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Mobile Design and Development: Practical concepts and techniques for creating mobile sites and web apps Paperback – Sep 3 2009
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About the Author
Brian Fling owns and runs mobiledesign.org, the largest mobile design and development discussion list on the web. He's been in both the web and mobile industries for close to a decade as an entrepreneur, consultant and employee. Brian has helped big brands navigate the mobile space and he's worked with a lot of well funded mobile companies that have failed miserably. Over the years he's learned that his insight into mobile is quite unique, avoiding hype describing tried and true principles and techniques to building cost effective mobile experiences.
Brian wrote the dotMobi Mobile Web Developers Guide, the first complete guide to mobile authoring. It was a free guide and while he doesn't have exact numbers, dotMobi informed him it was downloaded "over 15,000 times in the first few weeks."
Brian's intentions in the mobile space is to advocate and build awareness, not to make money. He believes that the mobile web is primed to change everything we think we know about how people search and gather information. His goal is to foster invention and innovation of the next generation of websites in a medium that is device and context aware.
Inside This Book(Learn More)
Most Helpful Customer Reviews on Amazon.com (beta)
First of all, let's clear the field from a possible misunderstanding: this book is not about general mobile design and development but it is about web mobile development. The author states a precise, despite arguable, opinion that brutally said is: do not code native applications but prefer as much as you can web applications. This statement is largely discussed across the book and everyone can make up his own opinion about this. Mine is that currently times are not mature to consider to write just web applications both because mobile browser are not powerful enough (on average) to assure a smooth experience on all devices and because of the lack of a good way to make money from your web app.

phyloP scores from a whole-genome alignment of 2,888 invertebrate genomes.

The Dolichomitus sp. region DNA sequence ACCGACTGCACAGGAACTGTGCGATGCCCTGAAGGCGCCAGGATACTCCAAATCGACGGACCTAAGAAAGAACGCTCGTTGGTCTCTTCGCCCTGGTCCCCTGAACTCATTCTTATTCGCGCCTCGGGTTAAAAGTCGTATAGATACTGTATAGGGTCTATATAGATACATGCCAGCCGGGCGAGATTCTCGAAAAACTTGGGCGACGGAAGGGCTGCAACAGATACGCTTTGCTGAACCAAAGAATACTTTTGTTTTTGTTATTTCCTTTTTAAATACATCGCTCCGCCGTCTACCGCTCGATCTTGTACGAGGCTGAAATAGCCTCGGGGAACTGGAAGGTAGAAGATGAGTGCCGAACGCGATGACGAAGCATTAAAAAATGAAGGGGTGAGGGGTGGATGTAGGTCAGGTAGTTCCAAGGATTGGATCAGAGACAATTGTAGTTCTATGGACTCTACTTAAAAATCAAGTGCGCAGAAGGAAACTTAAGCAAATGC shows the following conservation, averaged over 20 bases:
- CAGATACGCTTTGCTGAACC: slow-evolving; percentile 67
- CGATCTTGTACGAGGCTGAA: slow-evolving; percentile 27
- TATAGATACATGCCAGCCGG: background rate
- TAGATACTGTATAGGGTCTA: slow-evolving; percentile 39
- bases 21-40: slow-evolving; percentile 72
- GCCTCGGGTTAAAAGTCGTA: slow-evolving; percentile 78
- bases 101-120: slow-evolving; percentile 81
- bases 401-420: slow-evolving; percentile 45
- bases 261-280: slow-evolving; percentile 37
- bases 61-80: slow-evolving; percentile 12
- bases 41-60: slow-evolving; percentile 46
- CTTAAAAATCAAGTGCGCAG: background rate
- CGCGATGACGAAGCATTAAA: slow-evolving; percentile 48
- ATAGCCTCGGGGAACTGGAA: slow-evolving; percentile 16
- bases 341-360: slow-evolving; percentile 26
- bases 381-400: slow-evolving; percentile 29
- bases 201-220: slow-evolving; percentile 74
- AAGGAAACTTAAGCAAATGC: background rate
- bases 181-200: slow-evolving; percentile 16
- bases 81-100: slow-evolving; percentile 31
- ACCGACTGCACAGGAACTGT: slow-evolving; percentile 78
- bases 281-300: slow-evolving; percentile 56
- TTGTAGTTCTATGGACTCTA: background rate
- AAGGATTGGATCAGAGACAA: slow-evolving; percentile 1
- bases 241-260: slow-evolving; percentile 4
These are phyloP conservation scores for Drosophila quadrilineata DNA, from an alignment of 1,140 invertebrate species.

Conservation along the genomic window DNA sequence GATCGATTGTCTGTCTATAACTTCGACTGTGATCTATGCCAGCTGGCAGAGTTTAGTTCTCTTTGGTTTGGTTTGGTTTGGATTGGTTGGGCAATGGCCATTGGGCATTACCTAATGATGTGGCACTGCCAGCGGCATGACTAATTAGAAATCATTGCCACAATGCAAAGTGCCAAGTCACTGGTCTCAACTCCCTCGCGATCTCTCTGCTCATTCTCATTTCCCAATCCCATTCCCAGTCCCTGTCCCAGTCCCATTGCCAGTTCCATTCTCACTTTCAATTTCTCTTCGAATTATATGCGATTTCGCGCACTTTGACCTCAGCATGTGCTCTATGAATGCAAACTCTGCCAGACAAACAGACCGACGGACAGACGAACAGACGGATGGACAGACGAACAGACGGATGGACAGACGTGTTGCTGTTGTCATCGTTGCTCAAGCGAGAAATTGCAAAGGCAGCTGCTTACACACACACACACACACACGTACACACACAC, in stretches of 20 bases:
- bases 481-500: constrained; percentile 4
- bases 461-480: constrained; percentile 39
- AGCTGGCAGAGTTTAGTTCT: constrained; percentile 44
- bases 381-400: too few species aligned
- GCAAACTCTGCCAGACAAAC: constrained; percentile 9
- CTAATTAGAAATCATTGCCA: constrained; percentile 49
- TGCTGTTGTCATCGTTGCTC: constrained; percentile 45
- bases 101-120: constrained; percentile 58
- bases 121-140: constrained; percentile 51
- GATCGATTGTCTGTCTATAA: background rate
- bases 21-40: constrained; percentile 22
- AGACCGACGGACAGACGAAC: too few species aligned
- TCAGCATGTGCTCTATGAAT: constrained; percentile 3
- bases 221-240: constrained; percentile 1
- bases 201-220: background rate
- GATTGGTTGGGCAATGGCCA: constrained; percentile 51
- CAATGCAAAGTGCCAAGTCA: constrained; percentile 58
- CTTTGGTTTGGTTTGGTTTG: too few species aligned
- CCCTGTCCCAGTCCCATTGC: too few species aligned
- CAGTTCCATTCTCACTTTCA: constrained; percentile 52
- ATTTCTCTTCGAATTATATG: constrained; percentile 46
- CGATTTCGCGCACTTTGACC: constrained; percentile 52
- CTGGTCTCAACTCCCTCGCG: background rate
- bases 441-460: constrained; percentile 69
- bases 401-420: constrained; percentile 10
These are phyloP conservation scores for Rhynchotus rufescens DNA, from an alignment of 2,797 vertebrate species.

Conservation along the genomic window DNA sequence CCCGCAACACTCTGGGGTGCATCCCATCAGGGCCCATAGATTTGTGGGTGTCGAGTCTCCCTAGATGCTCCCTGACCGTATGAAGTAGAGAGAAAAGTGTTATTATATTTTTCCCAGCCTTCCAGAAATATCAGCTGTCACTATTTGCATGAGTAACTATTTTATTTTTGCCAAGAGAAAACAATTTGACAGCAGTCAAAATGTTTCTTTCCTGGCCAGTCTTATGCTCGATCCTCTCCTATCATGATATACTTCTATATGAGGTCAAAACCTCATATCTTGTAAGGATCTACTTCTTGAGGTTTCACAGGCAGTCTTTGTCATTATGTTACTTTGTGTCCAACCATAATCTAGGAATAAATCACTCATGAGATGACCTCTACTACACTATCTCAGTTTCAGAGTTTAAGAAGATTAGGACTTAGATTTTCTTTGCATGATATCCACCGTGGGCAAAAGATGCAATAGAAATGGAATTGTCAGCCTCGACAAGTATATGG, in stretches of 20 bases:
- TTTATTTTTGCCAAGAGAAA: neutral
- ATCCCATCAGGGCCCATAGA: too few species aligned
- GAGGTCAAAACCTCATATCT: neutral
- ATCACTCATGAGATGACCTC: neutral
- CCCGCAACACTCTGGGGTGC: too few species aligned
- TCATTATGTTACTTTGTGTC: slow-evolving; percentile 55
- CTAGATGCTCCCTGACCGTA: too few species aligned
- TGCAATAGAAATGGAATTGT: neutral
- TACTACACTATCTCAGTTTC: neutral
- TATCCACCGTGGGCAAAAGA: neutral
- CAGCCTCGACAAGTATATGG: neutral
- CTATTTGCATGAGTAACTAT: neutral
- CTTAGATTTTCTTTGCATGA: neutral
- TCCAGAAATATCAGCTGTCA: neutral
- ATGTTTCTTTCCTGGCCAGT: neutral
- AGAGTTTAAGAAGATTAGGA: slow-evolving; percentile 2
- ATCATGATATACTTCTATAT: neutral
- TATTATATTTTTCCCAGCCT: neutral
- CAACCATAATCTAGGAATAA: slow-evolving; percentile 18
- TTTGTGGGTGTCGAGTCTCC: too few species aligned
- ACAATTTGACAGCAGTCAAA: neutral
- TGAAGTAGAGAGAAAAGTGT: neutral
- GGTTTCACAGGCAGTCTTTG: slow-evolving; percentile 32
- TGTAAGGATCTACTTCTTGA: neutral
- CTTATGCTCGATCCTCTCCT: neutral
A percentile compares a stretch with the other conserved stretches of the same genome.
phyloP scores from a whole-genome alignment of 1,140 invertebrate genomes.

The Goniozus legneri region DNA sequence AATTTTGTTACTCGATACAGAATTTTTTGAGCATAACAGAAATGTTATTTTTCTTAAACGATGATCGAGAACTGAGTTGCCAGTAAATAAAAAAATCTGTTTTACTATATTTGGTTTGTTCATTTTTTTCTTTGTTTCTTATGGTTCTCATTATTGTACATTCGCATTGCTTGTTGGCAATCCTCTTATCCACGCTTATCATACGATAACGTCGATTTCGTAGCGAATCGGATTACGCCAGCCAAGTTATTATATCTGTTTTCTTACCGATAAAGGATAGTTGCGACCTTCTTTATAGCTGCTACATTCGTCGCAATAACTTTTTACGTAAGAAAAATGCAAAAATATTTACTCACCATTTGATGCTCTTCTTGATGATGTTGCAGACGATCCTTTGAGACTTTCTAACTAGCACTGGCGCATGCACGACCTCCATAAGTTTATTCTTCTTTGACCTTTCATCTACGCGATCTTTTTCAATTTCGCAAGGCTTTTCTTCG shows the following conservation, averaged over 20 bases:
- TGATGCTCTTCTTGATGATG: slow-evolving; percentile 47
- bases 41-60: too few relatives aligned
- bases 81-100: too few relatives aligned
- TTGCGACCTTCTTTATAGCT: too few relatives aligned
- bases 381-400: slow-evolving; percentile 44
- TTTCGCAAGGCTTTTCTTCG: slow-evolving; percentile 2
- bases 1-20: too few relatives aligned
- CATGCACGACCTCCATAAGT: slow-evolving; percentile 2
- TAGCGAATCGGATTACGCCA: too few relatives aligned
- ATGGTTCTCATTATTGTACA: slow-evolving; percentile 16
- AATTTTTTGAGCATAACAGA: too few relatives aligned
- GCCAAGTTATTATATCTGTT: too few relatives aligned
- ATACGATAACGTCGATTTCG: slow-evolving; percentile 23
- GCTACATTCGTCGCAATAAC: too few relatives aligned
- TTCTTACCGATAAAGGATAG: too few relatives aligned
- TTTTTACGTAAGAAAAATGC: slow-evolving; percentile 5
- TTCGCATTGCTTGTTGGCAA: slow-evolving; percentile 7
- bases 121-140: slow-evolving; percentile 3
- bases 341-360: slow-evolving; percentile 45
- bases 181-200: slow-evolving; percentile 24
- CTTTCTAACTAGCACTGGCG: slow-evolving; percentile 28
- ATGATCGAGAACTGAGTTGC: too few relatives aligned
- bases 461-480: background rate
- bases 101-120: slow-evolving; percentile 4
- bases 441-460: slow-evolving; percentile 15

The first three chapters of the book are a really good introduction to the history of mobile, to the mobile current status and to the reasons that should drive an approach to the mobile development. These chapters are a well written recap of the status of the art and present a lot of data useful to understand the global situation. Unfortunately the book is printed in black and white and several pie-charts and graphs are pretty much impossible to read.
The central part of the book, chapters from four to ten, is devoted to design issues and, despite the lack of an in-depth examination of some subjects, offers a pretty good survey of the topic.
The final part of the book is slightly more technical covering topics such as XHTML-MP, CSS, HTML5, device adaptation, etc. The problem here is that there is nothing really practical and all remains at an introductory level. To give you an example, a capital topic in device adaptation like Media Queries is covered in half a page with just a trivial example. Furthermore the author seems to be unaware of things like XwapProfile or UAProf (that is probably a obsolete and unreliable method but deserve at least a notation).
My biggest complain is anyway about the author's obsession for the iPhone. The Apple's jewel is referenced continuously and always with great glorification: the word iPhone recurs 99 times in the book and out of the 115 pictures in the book as many as 37 depict an iPhone. An entire chapter is devoted to iPhone web applications development even though most of the concepts presented here are common to other modern devices.
This is overall a decent introductory book, if you are completely new to the field, and it's packed with many good advices but do not expect much from the practical techniques promised by the title.